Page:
Black tea

24.05.17

Overview

Tea is produced by harvesting the fresh shoots of the tea plant, an evergreen shrub or small tree, with dark green glossy leaves and small white flowers. In its natural state the tea plant could grow to five metres tall but in commercial plantations, it is kept to a height of about one metre due to ongoing harvesting. Tea plantations are expected to have a productive life of 50–100 years; and some tea trees in China are reported to be 700–1000 years old.

Tea is the second most consumed beverage in the world after water, with an estimated 18–20 billion cups of tea consumed every day. There are three main types of tea produced in the world—black, green and oolong. The difference in types is based to some extent on plant variety and most significantly on processing technique.

The tea plant belongs to the genus Camellia, as do the species of camellia commonly found in gardens. Black tea is produced primarily from the plant Camellia sinensis var. assamica, which is native to the Assam region of India, and its harvested leaves are fermented and dried, resulting in a black leaf. Green tea is produced mostly from Camellia sinensis var. sinensis, native to China, and its harvested leaves are steamed or roasted to prevent fermentation and then dried, resulting, in a green leaf. Oolong tea is also produced from Camellia sinensis var. sinensis but the harvested leaves are only partially fermented before drying. While three main types of tea are recognised, globally there are many geographical variations of the main tea plant varieties, and many cultural variations on procedures to make tea.

Global production of tea, averaged over three years to 2011, was 4.5 million tonnes. While there are not figures available on production for different types, general industry estimates are 72% is black tea, 25% is green and 3% is oolong.

In Australia, black tea is produced in northern Australia from plants descended from several sources of seed, most likely Camellia sinensis var. assamica. Existing plantings are based on suitable provenance stock rather than specific varieties. Japanese green tea is grown in the southern half of Australia from specific Japanese varieties of Camellia sinensis var. sinensis. These varieties are a smaller and slower growing plant, with smaller leaves and more cold tolerance than ‘black tea’ plants. Green tea varieties require a dormant period to produce the important first flush of growth in mid to late spring, and the plants have three to four flushes of active shoot growth per year. Black tea, grown in subtropical and tropical climates, grows and is harvested all year round.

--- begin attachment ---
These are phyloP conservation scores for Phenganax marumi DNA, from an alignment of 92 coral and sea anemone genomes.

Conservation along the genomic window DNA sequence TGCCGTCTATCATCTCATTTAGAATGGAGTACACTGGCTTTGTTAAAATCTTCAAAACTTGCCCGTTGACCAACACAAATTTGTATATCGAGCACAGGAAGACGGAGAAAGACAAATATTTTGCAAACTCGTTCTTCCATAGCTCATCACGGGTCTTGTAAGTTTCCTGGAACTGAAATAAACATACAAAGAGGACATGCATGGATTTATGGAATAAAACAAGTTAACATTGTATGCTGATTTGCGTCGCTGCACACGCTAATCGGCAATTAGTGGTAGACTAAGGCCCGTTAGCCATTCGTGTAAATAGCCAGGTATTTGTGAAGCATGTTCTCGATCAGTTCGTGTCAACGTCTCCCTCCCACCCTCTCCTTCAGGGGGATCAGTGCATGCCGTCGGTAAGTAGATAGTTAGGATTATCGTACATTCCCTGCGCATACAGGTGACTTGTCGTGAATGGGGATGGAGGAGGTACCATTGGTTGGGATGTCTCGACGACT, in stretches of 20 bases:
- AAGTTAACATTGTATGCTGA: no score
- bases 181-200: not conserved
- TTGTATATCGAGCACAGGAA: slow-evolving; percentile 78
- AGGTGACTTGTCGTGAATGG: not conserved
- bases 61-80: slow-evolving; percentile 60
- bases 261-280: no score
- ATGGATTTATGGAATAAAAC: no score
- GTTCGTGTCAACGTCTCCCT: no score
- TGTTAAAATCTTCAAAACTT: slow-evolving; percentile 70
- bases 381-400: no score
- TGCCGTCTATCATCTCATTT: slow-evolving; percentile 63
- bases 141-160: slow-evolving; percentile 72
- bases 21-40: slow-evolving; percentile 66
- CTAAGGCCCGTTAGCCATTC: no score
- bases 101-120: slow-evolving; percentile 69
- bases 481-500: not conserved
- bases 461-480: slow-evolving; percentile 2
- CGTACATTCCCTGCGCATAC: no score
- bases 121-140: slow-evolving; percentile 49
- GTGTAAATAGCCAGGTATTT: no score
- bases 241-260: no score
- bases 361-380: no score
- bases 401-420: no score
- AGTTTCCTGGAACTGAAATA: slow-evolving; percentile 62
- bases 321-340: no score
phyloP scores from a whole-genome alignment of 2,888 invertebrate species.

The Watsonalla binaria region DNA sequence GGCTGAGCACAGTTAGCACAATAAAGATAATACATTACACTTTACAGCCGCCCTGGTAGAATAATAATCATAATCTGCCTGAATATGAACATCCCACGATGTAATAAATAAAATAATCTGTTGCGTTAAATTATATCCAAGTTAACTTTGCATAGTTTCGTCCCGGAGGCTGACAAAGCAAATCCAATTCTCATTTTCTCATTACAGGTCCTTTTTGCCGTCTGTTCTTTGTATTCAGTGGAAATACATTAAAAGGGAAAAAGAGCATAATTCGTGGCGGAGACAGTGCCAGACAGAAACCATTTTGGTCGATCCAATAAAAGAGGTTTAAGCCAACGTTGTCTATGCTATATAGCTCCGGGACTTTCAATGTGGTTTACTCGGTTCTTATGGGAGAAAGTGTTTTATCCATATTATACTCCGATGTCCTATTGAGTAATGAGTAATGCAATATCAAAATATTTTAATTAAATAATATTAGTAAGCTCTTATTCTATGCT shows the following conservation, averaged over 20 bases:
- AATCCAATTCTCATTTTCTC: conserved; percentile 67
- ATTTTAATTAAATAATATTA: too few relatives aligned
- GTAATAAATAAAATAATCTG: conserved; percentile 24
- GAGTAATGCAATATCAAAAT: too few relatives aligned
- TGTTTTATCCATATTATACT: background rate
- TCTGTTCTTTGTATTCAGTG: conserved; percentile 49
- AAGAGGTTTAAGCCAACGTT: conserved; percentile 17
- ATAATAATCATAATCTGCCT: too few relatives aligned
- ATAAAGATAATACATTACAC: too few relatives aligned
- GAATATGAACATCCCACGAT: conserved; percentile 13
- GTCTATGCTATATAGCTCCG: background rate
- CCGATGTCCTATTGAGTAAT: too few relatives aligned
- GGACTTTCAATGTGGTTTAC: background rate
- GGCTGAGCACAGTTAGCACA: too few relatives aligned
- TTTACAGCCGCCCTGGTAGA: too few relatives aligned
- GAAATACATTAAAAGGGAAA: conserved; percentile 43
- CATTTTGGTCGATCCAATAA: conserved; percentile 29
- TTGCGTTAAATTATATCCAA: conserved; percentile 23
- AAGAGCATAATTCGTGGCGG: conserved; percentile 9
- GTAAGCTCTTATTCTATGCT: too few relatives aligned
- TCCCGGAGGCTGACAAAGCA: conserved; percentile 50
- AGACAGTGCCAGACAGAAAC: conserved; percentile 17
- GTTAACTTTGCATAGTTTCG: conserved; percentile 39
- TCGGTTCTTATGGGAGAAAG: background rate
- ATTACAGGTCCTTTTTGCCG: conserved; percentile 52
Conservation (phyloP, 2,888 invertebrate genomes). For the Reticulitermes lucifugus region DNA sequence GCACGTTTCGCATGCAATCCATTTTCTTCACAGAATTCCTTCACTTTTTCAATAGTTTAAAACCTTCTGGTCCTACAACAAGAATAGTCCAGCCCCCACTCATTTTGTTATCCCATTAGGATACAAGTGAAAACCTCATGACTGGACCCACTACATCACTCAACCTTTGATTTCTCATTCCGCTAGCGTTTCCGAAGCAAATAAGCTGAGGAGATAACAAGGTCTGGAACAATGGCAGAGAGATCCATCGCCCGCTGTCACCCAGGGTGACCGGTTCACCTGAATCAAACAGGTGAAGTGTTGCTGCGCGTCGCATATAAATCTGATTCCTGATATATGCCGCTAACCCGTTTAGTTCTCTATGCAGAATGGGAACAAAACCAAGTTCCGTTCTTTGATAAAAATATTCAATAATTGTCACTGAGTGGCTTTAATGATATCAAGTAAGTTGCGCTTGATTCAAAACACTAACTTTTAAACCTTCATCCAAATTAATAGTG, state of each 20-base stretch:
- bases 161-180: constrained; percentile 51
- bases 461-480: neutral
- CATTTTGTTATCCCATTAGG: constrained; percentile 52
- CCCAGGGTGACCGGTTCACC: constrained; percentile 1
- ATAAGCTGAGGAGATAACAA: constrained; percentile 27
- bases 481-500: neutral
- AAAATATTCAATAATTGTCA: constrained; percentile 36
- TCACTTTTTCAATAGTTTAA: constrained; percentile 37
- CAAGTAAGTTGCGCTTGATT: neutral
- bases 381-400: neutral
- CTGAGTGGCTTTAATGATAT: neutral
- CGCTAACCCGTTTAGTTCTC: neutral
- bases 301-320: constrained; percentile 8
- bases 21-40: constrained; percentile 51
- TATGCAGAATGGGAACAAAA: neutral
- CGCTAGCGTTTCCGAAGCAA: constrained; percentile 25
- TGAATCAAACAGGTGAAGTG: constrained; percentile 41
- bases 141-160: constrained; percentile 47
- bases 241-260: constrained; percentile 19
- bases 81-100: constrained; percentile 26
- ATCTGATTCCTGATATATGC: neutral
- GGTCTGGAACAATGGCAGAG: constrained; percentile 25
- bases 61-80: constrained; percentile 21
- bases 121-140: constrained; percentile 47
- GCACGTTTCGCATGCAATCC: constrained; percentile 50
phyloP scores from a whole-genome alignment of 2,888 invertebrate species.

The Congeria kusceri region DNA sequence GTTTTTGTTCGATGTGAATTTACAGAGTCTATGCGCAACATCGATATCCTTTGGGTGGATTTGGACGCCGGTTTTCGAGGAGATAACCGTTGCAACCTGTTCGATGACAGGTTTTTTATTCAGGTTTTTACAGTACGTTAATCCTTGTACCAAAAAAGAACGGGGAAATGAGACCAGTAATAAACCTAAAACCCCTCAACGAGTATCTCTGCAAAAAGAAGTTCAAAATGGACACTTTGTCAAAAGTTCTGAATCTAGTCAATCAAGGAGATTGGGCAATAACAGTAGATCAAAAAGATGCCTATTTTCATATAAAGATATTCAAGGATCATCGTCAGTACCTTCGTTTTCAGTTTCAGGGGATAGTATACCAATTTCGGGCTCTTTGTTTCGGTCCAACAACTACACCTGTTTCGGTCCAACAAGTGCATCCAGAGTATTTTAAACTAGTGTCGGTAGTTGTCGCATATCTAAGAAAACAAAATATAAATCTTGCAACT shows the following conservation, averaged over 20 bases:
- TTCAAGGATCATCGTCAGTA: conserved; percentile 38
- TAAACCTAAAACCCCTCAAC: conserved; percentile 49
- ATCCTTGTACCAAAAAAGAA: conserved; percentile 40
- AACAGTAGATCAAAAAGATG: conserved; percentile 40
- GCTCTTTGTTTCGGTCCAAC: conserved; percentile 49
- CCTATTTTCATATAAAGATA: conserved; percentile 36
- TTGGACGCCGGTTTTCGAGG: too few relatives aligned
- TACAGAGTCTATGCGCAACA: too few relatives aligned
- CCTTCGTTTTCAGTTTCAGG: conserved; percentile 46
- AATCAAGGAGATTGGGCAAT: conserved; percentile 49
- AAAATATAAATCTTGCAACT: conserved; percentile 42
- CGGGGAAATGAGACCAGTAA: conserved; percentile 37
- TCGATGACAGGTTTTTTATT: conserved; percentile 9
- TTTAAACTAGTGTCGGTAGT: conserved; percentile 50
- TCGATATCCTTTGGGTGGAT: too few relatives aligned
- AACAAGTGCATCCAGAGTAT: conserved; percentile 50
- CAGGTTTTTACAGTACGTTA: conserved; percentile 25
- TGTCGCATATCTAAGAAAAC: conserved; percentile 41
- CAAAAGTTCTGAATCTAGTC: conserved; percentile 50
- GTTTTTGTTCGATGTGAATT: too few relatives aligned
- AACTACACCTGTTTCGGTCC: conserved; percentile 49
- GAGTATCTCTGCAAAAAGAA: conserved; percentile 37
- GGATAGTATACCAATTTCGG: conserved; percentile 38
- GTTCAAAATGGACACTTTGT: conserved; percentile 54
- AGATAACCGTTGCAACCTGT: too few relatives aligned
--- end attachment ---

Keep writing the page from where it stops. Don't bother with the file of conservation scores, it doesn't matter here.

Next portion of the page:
The production of black tea in Australia started with tea plants from Sri Lanka being planted in tropical northern Queensland in the late 1880s. However consecutive natural disasters, labour shortages and finally a tidal wave, meant that the enterprise did not thrive. In the 1970s and 80s commercial interest in tea production expanded on the Atherton Tableland, and as at 2013, almost 90% of Australian black tea is produced in the region, with the remainder being produced in the Northern Rivers region of New South Wales.

Facts and figures

  • Tea is the second most consumed drink in the world after water, with an estimated 18–20 billion cups of tea consumed every day
  • As at 2011–12, Australia had over 500 hectares planted to plants for mainly black tea production, and about 6,000 tonnes of fresh leaf was harvested annually
  • The leaf harvested from plants in northern Australia is used to make black tea
  • As fresh tea leaves need to be correctly stored within 1.5 hours of harvesting and processed after 12 hours of correct storage, proximity to a processing facility is a key consideration for tea production
  • Black tea has a stronger flavour, more caffeine and longer shelf life than green tea and was traded as compressed bricks
  • Britain imported tea from China for over 200 years but in the 1830s native tea plants were discovered in the British colony of India and the British have controlled the world marketing of black tea since
Production status
As at 2013, over 90% of black tea in Australia was produced by one large producer and processor in Queensland. Another relatively large-scale producer and processor operates in New South Wales; and there are a few (less than 10) small-sized operations in both states, producing tea for the large processors or for their own specialty tea products.